THERE.

Your heart stops for what feels like long minutes as time stretches into an infinity loop. Fifteen feet ahead of you, silhouetted in the scant moonlight that has managed to break through the trees, is a hulking shape. It's too big to be a bear, unless it's a bear standing on its hind legs. But could stand on its hind quarters and remain so still for this long? You stare at it, trying to trace the edges of the shape and define whatever it is that blocks your path. It's huge, probably seven feet tall, maybe more. Your mind flashes through all the known animals that could be this large, but you can only think of a bear. Then your breath catches when you see its eyes.
Those aren't the eyes of an animal. They're like gorilla eyes, intelligent. Wait, could this be an ape? It certainly seems ape-like, at least in general body composition. If only you had more light and could better distinguish this thing's features! The eyes are what introduce curiosity to your fear. There is no malice in those eyes, but there is no friendliness in them, either. The eyes of a coyote or a cougar betray the intentions of the beast themselves, but these eyes seem to mean you no harm. They simply stare, twinkling in the moonlight. You are acutely aware that you are being observed and that your actions will dictate how this situation plays out.

Your heart knows that you are staring at a creature that science has dismissed. Bigfoot, skunk ape, sasquatch, they're all just different names for the same thing, something your rational mind has never believed in. After all, if such a creature existed, how come there has been no photographic evidence? How come no bodies have ever been found? Remembering your phone in your pocket, you realize that you are carrying a camera with you at all times. If you could shoot a few seconds of video or snap a photograph, you could provide evidence yourself. The fact of the matter, however, is that you're too afraid to reach into your pocket for your phone, and you're definitely too smart to try to capture this thing on video. It somehow seems to know you mean it no harm...or rather, you are so insignificant that you couldn't possibly be a threat. But if you move to take out a device from your pocket? How will you be perceived then?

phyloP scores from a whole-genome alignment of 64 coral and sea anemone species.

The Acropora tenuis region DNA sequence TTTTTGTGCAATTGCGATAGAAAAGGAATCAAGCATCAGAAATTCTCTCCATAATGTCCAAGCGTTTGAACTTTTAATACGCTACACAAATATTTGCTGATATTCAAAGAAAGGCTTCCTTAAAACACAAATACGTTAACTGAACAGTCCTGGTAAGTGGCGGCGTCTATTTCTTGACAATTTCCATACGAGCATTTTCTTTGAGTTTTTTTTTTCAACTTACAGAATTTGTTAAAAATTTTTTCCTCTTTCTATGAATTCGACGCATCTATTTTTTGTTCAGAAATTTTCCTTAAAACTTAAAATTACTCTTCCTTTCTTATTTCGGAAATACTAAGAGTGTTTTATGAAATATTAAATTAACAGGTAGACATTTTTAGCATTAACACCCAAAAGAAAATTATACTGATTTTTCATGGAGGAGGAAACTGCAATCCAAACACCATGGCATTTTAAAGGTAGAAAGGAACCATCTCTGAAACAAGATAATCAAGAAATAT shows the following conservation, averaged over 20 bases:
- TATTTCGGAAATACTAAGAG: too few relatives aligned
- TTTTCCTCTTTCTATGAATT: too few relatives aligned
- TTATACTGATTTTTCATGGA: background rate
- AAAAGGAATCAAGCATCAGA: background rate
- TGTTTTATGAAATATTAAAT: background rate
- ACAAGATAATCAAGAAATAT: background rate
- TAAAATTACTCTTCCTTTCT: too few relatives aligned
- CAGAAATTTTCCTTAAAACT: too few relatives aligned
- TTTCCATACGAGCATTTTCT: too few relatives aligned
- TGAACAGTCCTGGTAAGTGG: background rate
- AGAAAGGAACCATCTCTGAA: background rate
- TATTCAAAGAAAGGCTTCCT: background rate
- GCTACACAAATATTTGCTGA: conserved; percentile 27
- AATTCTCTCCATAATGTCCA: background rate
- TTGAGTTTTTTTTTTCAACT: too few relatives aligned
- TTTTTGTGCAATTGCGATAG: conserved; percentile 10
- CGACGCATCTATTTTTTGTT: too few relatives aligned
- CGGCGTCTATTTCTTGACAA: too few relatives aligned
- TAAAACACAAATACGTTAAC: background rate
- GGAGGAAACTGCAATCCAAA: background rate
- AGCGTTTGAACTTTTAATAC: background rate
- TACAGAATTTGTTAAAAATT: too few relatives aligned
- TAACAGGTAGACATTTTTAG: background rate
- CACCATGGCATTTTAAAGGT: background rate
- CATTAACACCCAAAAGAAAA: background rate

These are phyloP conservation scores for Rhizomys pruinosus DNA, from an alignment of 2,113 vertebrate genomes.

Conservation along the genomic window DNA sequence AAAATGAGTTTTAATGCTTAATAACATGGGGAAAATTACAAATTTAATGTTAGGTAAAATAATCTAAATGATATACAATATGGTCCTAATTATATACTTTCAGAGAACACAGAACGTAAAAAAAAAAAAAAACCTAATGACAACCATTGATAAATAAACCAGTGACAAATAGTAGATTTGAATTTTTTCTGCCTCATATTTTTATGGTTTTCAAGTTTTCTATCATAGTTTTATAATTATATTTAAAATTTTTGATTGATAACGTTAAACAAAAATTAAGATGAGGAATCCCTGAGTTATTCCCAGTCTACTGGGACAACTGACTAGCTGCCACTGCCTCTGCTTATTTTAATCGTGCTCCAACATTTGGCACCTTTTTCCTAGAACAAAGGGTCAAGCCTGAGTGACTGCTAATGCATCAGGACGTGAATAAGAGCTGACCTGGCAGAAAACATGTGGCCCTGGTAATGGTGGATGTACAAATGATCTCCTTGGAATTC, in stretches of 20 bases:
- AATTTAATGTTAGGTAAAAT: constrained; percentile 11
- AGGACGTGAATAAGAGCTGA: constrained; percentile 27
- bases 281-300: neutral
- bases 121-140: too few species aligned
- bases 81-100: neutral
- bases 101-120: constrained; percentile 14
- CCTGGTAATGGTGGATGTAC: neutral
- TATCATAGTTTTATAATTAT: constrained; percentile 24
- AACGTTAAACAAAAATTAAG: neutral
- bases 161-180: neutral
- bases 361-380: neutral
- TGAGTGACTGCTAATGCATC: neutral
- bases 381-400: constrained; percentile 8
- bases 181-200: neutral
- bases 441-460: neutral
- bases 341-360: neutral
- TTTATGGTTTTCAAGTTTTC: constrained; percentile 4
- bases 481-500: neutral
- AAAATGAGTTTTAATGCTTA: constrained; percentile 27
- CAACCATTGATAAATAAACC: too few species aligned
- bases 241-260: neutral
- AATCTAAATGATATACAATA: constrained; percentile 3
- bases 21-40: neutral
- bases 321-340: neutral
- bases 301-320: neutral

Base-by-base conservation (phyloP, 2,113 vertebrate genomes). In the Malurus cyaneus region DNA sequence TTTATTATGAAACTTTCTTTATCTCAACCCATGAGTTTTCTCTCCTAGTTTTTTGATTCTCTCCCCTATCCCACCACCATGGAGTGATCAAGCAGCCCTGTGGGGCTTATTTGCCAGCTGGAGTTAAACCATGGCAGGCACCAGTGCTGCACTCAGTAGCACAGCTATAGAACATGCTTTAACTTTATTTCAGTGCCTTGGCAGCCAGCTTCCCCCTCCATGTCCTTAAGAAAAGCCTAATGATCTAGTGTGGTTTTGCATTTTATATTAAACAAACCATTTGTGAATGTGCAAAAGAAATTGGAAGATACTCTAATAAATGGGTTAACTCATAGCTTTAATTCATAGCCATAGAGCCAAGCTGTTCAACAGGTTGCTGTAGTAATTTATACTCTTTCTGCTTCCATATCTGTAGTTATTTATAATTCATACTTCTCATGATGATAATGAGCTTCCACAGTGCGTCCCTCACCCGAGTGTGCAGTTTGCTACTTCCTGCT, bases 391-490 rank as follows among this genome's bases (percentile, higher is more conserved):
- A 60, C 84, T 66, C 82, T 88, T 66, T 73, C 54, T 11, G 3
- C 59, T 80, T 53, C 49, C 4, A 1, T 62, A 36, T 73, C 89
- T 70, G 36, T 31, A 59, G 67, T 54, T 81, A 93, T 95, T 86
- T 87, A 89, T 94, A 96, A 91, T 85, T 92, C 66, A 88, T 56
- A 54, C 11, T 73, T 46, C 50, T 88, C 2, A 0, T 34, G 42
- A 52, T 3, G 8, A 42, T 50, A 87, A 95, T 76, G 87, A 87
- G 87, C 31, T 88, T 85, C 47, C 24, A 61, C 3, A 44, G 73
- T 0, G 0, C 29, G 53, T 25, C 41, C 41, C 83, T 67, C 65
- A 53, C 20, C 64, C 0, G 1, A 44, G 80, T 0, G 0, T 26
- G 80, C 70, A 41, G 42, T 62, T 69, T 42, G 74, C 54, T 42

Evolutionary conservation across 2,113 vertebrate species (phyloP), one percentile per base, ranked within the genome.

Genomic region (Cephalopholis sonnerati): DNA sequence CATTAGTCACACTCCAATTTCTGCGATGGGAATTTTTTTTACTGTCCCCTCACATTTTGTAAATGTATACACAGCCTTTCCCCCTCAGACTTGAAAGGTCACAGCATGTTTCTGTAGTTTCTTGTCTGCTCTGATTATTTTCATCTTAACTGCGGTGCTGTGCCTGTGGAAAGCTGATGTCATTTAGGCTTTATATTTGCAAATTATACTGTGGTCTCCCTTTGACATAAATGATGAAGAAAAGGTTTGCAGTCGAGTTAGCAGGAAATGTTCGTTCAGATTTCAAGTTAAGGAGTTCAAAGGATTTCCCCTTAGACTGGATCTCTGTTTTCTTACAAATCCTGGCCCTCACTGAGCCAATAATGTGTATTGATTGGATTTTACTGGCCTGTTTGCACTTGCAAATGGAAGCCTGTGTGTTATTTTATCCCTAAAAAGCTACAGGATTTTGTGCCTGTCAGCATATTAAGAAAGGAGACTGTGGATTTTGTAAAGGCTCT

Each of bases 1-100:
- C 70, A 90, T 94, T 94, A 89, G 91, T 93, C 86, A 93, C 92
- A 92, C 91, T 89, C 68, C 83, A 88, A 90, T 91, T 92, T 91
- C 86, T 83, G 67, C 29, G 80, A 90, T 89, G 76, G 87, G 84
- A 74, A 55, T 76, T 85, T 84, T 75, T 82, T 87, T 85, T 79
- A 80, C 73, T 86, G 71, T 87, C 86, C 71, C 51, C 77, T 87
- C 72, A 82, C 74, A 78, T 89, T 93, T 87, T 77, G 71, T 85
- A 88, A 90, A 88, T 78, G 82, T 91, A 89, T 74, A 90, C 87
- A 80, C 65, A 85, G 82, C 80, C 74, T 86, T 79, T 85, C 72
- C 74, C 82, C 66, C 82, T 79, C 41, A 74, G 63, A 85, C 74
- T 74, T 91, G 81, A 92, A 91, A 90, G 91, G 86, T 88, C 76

As you think about this, you realize that the shape is gone. You didn't see it leave and it never made a sound; it simply wasn't there anymore. Realizing that the path ahead of you is now open, your escape is once more the only force driving you. Slowly you take a step, and then another, expecting the beast to reveal itself once more, maybe this time with the intentions of harming you. But there is nothing. For all purposes, you are once again alone. How could something so large move so quietly so quickly? It's almost as if it phased out of existence. Had it all just been your imagination? The product of adrenaline?

Your soon discover your campsite and the car, your trek uneventful but your mind flooded with questions that have no answers. Soon whoever you came here with is also at the car as well, but they've seen nothing. Even though everyone is ready to go, they're starting to laugh at themselves for being so skittish and being frightened so easily by that noise. You keep your story to yourself, knowing that somehow no one would believe you even if you shared it. You aren't sure you believe it yourself, and you're still wrestling with what you saw even as you are packing up the blanket you brought and quickly digging your keys out of your pocket. As you climb into the driver's seat, you hear the blood-curdling howl one last time, not close, but also not far away. All humor and chatter dies as you quickly turn the engine and drive out of the woods a little faster than you probably safely should.
This is a moment that will define you and haunt you for the rest of your life. Did you really see something? It seems impossible, but you know you had an experience that you can't explain. You're just like the thousands who have seen something beyond rational explanation yet have no proof. You don't bring it up because you know it makes you sound crazy, but you will forevermore be both fascinated and afraid of the woods. As long as you live, you will have recurring nightmares about your experience, and you'll wake in the night on sweat-soaked sheets with the image of those piercing, intelligent eyes haunting you long past the dawn.